Stars: Michael C. Hall, Jennifer Carpenter, Lauren Velez, Desmond Harrington, C.S. Lee, David Zayas, James Remar, Maria Doyle Kennedy, Shawn Hatosy, Julia Stiles
Writer: Manny Coto
Director: Ernest Dickerson
Network: Showtime, Sundays @ 9 PM
Original Telecast: October 10th, 2010
Bless DEXTER. Five seasons in, it still has the ability to surprise us with twists small and large. In “Practically Perfect,” the show is paying off so many threads already that we aren’t missing the one huge arc of a season-long villain. The show runners have said essentially they can’t attempt to top John Lithgow’s Trinity Killer right away, and that seems a sensible assessment. Instead, they give Dexter (Michael C. Hall) a whole new kind of problem.
“Practically Perfect” is how Mary Poppins described herself, and between Dexter and Deb (Jennifer Carpenter) – who interrogates prospective candidates as though they are suspects – that may be who the Morgan siblings are holding out for as a nanny for baby Harrison. Fortunately (it appears for now, at least), the eminently capable and attractive ex-nurse Sonya (Maria Doyle Kennedy) shows up, with great qualifications and a great attitude.
Deb is still delving into the Santa Muerte killings, which leads to another murder. Quinn (Desmond Harrington) continues to delve into the true identity of “Kyle Butler” (the alias Dexter used while stalking Trinity last season). There is surprisingly serious fallout from Batista’s (David Zayas) bar fight in the previous episode. Meanwhile, Dexter continues to stalk roadkill cleanup worker by day/serial killer by night Boyd (Shawn Hatosy), who turns out to be better prepared than Dexter expected for an attack.
Dexter does finally manage to do his ritual with Boyd, albeit in the man’s home, rather than his intended isolated site – only to find the whole deed has been observed by Boyd’s most recent intended victim (Julia Stiles), who is tied up and gagged in the closet.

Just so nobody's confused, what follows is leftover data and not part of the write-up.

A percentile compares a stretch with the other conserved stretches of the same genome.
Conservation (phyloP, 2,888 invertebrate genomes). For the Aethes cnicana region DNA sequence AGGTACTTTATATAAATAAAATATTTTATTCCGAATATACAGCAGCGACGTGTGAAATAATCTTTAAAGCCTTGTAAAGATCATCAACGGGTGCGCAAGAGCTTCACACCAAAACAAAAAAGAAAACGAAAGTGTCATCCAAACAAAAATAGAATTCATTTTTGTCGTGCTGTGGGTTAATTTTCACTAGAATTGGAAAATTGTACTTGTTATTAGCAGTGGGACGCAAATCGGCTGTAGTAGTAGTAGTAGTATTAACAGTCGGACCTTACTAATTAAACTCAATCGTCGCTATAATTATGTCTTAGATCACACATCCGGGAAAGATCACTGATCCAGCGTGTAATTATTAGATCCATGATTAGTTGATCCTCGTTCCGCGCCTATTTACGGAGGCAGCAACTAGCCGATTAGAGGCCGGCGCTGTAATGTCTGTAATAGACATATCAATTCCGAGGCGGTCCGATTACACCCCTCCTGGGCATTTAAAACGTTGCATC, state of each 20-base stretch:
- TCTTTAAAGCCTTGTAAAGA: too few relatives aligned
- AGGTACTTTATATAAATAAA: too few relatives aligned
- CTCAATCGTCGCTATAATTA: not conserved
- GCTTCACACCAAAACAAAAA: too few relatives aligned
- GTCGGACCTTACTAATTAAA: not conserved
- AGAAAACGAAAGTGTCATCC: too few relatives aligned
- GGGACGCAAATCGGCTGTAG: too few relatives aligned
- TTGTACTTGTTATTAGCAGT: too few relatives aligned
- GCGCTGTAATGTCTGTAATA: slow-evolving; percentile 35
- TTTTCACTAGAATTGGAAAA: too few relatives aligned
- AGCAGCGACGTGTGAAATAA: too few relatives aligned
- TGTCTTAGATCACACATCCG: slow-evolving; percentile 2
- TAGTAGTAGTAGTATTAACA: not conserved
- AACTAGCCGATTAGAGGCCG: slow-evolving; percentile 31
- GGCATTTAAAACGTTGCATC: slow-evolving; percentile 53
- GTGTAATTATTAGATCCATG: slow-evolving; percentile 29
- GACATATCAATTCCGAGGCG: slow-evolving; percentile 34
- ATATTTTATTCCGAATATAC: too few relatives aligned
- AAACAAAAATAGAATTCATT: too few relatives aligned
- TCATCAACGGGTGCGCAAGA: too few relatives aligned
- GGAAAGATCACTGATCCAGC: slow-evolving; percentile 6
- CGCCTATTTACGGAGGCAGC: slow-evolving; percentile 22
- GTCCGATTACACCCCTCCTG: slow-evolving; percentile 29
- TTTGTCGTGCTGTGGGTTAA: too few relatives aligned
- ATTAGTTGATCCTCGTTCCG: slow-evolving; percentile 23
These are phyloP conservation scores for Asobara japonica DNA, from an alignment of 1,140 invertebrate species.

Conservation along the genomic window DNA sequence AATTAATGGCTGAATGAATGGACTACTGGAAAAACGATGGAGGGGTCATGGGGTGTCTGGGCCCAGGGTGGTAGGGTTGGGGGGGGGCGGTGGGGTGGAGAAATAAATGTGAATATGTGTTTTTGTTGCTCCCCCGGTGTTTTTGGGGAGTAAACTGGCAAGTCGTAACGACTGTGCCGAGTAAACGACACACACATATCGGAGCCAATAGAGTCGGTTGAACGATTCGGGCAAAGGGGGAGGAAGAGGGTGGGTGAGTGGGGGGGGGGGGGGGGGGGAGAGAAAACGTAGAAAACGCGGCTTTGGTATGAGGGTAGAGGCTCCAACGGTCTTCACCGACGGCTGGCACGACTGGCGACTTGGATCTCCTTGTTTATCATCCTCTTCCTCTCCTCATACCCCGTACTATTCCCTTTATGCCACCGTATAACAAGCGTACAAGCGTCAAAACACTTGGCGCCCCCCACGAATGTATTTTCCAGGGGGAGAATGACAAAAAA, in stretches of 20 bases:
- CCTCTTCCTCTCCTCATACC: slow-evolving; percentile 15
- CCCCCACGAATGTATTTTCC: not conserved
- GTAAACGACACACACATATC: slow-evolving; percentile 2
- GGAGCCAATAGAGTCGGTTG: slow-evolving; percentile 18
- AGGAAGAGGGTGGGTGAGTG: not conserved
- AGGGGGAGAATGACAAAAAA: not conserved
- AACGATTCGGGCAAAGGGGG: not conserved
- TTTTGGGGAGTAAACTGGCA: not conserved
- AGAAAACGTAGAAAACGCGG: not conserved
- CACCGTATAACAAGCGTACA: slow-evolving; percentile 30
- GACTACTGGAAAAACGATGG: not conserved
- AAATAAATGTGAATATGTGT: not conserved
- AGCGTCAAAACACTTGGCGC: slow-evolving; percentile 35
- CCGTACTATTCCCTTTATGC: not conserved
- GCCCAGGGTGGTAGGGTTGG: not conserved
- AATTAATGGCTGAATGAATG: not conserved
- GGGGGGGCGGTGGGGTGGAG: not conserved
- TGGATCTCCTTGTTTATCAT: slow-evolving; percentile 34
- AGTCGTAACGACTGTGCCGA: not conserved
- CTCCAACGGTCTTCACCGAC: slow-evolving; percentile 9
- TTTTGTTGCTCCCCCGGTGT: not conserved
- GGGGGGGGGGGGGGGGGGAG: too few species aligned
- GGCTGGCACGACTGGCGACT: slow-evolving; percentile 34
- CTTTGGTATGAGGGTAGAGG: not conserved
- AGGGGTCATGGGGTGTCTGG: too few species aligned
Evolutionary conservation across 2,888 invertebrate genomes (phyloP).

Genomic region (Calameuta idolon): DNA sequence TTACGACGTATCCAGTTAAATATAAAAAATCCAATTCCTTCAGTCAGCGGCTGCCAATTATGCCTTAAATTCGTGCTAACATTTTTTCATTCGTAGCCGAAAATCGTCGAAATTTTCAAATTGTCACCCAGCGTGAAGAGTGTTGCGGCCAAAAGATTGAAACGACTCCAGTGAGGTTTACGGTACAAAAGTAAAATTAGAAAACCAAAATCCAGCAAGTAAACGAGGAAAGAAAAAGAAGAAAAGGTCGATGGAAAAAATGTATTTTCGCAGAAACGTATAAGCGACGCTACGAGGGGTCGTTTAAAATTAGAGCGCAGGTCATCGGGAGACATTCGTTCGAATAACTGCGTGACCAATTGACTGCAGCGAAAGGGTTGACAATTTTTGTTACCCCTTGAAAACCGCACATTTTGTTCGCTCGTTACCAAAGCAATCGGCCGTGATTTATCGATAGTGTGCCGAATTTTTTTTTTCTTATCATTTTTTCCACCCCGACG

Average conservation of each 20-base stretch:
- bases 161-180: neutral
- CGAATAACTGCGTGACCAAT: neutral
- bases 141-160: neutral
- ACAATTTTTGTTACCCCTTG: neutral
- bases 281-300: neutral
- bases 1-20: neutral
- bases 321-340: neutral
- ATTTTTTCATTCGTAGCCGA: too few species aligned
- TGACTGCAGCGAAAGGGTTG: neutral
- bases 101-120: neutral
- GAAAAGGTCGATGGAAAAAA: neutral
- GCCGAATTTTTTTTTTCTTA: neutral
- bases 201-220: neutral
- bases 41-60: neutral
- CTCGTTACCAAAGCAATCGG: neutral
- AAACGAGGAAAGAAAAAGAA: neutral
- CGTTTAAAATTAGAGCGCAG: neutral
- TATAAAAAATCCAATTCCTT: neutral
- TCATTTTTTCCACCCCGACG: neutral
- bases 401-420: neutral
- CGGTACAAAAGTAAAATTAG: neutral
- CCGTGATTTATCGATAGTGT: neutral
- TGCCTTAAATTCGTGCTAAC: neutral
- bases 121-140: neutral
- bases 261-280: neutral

This leaves both Dexter and the audience with their jaws dropped. Dexter hasn’t had this sort of dilemma before, and even though the previews show Harry’s ghost encouraging him to get rid of the witness, we can be pretty sure he won’t (he was loath to kill Doakes, and Doakes was actively tracking him). What he will do and where this may go is a fascinating, wide-open question.
Dexter’s pursuit of Boyd turns out to be both amusing and twisty in its complications. Hatosy’s mixture of regular guy and creep is suitably unsettling. We can see he’s not in the league of some of Dexter’s other nemeses, so when he manages to turn the tables briefly, it’s a nice moment that again is equally startling to us and our protagonist.
The B plots are also compelling. Like Deb (who utters another of her great multilingual malapropisms in trying to say “Santa Muerte”), we are eager to learn the identity of the serial killer, or killers, she is tracking on her case. We’re worried for Batista – Zayas is steadily totally convincing as the doggedly loyal detective – and we wonder if there’s more up to Mary Poppins, er Sonya, than meets the eye. Kennedy is charming and soothing, playing Sonya as exactly the sort of nanny one would trust with an infant.
This episode has everything going on every level. The title really sums it up.